It happened with remarkable speed. On May 29th, Mayor Muriel Bowser and the DC Department of Transportation (DDOT) announced the Slow Streets Initiative, in which 20 miles of streets would be designated as shared pedestrian, bicyclist and vehicle zones for the purpose of recreation while social distancing. On June 8th, they announced the locations of the first five miles. Within ten days, signs went up on the first Ward 3 slow street – 36th Street between Everett and Yuma Streets.
While we at Forest Hills Connection support the idea of slow streets, we had questions about the initiative, especially about the criteria being used to select each street and the law regarding people walking or running in the roadway.
DDOT has not posted this information on its Slow Streets Initiative website, but we learned (thanks to StreetJustice.news reporter Gordon Chaffin) that DDOT had addressed the criteria questions during meetings of the DC Bicycle Advisory Council and Mobility Accessibility Advisory Council. On Monday, June 22nd, I signed into the virtual meeting of the DC Pedestrian Advisory Council. (Disclosure: I was a founding member of the DC PAC and served for three years, including one year as its chair.)
What are slow streets?
Emily Dalphy, a DDOT engineer, presented an overview of the Slow Streets Initiative at the meeting. Slow streets are “neighborhood streets with low traffic volumes that already tend to serve local traffic only,” her slides explained.
The speed limits on these streets are reduced to 15 mph. Drivers are expected to use a slow street only if their destination is within two blocks away. And drivers should expect to share the roadway with walkers, runners, cyclists and users of other non-motorized modes of transportation.
As the slide below states, DDOT is prioritizing streets that:
- Connect neighborhoods to essential services/businesses, transit service, existing and planned bike facilities on major streets, and recreational trails; and/or
- Have been identified by neighbors or by prior DDOT studies as having concerns about speeding or “cut through” traffic due to their location and design.
Among other criteria: The streets cannot be bus routes. And they must be “local” streets.
What are “local” streets?
Under the Federal Highway Administration definitions, local streets are defined by what they are not: higher volume roads including arterials (such as Connecticut Avenue) and collectors (such as Albemarle, Linnean, and Fessenden Streets).
However, these classifications, based on prior usage, do not take into consideration the impact of Covid-19 and the shift to teleworking on traffic patterns – pedestrian and vehicle.
The purpose of slow streets
The District’s statement announcing the first seven slow streets said they would “give residents more space to social distance while moving around outside.”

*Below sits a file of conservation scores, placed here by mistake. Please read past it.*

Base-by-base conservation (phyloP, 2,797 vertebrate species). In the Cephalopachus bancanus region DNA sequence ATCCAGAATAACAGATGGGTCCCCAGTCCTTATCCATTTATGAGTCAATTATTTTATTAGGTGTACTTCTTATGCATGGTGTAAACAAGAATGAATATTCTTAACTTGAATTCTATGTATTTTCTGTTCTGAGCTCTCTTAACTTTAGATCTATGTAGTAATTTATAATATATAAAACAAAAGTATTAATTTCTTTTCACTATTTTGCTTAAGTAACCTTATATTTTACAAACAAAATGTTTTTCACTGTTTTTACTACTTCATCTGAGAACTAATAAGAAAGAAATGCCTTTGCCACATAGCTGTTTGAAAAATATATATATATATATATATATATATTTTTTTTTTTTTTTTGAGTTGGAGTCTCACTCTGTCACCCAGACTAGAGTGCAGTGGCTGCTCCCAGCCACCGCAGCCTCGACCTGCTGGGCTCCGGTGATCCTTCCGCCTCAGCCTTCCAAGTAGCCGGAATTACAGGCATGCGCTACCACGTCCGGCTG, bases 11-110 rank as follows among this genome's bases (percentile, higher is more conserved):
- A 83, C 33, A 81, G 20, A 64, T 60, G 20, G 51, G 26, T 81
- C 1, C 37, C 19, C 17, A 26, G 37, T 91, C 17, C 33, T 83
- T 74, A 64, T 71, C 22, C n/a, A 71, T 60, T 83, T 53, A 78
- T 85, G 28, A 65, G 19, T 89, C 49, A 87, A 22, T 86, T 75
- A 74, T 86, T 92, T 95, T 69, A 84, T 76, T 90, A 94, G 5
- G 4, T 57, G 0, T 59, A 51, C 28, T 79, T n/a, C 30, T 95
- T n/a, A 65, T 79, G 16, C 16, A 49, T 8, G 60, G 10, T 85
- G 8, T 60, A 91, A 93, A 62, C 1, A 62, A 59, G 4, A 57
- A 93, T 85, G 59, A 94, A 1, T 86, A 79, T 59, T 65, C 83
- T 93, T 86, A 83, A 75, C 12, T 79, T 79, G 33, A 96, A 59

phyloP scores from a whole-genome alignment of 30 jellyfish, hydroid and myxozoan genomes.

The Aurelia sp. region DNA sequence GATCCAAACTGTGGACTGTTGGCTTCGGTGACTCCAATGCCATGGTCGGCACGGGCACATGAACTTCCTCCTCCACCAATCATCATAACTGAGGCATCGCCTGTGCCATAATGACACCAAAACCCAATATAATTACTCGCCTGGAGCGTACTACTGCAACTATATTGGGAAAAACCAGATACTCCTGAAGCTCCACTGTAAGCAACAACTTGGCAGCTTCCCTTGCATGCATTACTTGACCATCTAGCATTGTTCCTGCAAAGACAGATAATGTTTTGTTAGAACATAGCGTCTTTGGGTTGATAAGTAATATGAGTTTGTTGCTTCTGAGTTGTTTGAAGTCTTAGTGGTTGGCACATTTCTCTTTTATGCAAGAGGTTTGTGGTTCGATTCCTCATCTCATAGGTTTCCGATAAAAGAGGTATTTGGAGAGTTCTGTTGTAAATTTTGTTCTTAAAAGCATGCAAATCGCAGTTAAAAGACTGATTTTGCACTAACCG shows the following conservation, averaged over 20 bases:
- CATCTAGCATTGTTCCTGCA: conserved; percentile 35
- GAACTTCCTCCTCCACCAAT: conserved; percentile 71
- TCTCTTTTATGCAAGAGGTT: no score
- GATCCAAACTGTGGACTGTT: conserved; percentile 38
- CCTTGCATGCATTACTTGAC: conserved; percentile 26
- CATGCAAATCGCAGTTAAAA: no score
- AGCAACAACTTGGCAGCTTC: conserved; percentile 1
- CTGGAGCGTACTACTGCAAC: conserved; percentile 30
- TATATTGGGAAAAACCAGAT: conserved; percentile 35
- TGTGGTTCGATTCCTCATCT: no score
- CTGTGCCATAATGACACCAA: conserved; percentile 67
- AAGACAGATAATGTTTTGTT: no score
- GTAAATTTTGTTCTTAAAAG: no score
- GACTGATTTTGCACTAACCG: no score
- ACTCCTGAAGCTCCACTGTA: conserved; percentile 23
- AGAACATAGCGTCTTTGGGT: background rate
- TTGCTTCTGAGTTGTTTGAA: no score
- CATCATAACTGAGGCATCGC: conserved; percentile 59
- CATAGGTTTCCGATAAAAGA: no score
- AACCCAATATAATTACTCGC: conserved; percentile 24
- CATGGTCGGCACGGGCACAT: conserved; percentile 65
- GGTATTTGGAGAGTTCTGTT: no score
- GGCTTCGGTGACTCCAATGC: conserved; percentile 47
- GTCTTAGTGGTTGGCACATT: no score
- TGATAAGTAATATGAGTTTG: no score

Dalphy’s slides expanded the purpose to include serving as “‘first-mile/last-mile’ connections for residents traveling to and from essential businesses and for residents who work essential jobs.”
That may be difficult to achieve since such streets are often not “local” streets. Albemarle and Fessenden are used by both residents and motorists to get to commercial areas. And pedestrians need to be in the roadway at times to maintain social distance, even though these streets carry heavier volume of traffic.
One community member asked whether specified walking routes under DC Safe Routes to School, such as Reno Road for Murch, would be considered, although Reno is not classified as a “local” street. Dalphy acknowledged that this was a “local” street initiative, but the Safe Routes to School recommendations would be referenced going forward.
Another issue raised was liability – where would pedestrians stand if struck while in the roadway? Current laws specify where pedestrians lawfully can cross the street, and make it unlawful to be on the roadway. Dalphy reassured meeting attendees that DDOT is working to change these laws.
Eileen McCarthy, chair of the Pedestrian Advisory Council, believes this may take legislative changes to rectify. She is concerned about pedestrians having the leverage to make good on insurance claims.
The next slow streets
For the first five miles of DC’s slow streets, no community input was solicited by DDOT. When asked about this, Dalphy emphasized that for the next phase of the rollout, DDOT is approaching communities for their feedback.
Residents are invited to email their questions about the Slow Streets Initiative to DDOT’s Vision Zero Division: email@example.com.
DDOT’s Community Engagement team is also accepting ward-specific feedback on locations. You can also call DDOT at 202-673-6813. Mention “slow streets” and the operator will connect you to the appropriate DDOT representative.